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That is not Darwinian selection, because you are not selecting anything. As you mention yourself, it doesn't matter which half you discard and which half you keep. In fact, you can keep the entire thing. Discarding just makes it more practical.

If all conditions are fine, yeast will grow exponentially, meaning your amount of yeast will double every 2 hours or so. By discarding half of your mix, you simply reduce the volume you are working with. Otherwise you would have to add double the ingredients every time. For example, let's assume by adding fresh ingredients you double your volume. Starting with 250ml you would have 500ml the next day, 1l the day after, 2..4..8.. 16 liters and soon you have a bucket full of yeast.

Handling that volume to avoid overgrowth and insufficient nutrient/oxygen supply is way harder than a small volume. In the lab we grow yeast preferentially on shakers, mixing the solution to ensure all cells get the right amount of nutrients. Otherwise the yeast would die once the nutrients are depleted. So, how do you do that in your yeast bucket? ;) Just stirring it once won't do the job. The yeast would settle and die.

You could keep the halfs in separate smaller containers, but how much space do you have to store these? Here is a video where this issue is explained and what you can do with the discarded half: https://youtu.be/Ye4A2judXck

In the end, what would you do with all that starter? Once you have your sourdough starter ready, you can take half and use it for baking and keep growing the other half. How much bread do you want to bake? Do you need a bucket full of sourdough starter?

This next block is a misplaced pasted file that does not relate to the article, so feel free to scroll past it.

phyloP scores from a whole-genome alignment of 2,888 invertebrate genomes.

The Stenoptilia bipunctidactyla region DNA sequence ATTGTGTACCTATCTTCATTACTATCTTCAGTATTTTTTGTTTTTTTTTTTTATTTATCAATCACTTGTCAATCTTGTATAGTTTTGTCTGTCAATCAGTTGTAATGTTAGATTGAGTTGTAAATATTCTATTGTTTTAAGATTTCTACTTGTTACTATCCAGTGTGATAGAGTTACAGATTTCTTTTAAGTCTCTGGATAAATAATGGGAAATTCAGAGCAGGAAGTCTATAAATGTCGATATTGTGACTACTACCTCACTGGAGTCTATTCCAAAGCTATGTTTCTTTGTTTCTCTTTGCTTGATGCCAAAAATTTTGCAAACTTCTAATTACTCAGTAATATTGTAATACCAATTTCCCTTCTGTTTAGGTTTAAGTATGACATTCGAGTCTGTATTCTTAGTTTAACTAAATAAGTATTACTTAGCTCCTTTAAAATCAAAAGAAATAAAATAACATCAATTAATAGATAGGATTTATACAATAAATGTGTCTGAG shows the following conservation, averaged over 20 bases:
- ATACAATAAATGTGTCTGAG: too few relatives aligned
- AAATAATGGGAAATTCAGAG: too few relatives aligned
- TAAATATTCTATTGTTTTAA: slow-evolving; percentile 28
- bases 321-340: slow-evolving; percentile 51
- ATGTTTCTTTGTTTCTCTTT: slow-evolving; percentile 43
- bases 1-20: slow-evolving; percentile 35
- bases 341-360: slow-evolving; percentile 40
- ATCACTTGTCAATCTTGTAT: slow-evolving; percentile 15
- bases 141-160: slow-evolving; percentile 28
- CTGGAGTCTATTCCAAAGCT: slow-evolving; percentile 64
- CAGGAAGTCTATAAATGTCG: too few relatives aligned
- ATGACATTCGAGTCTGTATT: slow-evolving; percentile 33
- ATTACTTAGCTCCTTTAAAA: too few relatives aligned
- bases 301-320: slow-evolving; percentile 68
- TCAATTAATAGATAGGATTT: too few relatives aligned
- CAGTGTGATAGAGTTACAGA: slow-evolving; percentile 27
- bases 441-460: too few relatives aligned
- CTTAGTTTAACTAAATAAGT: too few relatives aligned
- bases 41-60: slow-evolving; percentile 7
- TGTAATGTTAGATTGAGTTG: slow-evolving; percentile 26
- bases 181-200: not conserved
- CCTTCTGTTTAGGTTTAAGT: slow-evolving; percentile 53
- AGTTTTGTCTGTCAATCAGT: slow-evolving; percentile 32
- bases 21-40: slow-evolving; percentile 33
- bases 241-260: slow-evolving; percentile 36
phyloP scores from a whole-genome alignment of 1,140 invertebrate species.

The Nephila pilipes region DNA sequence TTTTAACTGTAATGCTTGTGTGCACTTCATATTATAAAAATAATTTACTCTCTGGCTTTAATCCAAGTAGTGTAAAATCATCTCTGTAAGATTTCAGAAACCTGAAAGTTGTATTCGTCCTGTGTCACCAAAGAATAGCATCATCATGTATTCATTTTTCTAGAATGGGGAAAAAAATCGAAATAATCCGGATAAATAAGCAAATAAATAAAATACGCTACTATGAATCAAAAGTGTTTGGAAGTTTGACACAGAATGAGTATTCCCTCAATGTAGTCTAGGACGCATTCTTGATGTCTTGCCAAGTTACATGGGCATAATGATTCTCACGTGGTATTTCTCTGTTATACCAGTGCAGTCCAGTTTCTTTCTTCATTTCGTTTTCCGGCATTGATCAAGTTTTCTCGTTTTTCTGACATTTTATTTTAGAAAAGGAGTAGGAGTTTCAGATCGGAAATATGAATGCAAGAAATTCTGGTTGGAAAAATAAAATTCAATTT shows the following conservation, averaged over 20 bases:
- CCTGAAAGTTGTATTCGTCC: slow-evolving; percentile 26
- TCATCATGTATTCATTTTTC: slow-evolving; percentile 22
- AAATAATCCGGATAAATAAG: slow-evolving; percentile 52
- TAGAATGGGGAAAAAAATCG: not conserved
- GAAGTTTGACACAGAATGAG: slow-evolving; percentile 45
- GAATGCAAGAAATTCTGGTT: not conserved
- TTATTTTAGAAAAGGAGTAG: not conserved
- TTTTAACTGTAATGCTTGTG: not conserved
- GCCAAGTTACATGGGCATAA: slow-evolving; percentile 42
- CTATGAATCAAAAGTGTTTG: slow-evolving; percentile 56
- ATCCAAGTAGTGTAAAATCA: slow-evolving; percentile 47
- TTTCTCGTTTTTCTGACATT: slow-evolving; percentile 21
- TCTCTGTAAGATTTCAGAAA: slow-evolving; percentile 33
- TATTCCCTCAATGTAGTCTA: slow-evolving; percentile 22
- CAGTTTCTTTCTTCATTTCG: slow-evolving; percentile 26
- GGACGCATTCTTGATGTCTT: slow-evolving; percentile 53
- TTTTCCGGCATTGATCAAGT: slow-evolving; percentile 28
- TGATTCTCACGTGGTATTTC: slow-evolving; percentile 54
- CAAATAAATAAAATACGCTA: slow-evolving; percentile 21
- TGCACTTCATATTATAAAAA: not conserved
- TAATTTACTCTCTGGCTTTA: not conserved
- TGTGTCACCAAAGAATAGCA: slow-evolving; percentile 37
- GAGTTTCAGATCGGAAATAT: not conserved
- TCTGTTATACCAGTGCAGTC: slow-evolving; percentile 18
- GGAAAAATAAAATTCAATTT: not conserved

Sure, some of the yeast will die and the cells best adapted to the growing conditions will remain. This is a selection process, but it's independent from discarding half of it.

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  • $\begingroup$ Natural selection does not require that a person is rationally selecting something, only that selection is occuring. Taking any group of environmental organisms and placing them in a new environment will absolutly involve selection. Not just initial colonization selection, but also adaptive selection over increasing reproductive generations. It's the same reason lab strains of bacteria or yeast often lack certain phenotypic traits of their environmental ancestors, while environmental organisms sometimes grow poorly in laboratory conditions at first. $\endgroup$ – MikeyC May 28 at 15:59
  • $\begingroup$ The question was if discarding half of the starter involves a "Darwinian element". As I mention in the last paragraph, there is of course always adaptation/selection happening, but that's completely independent of the fact that you are discarding parts of it or not.. $\endgroup$ – Frieke May 29 at 11:10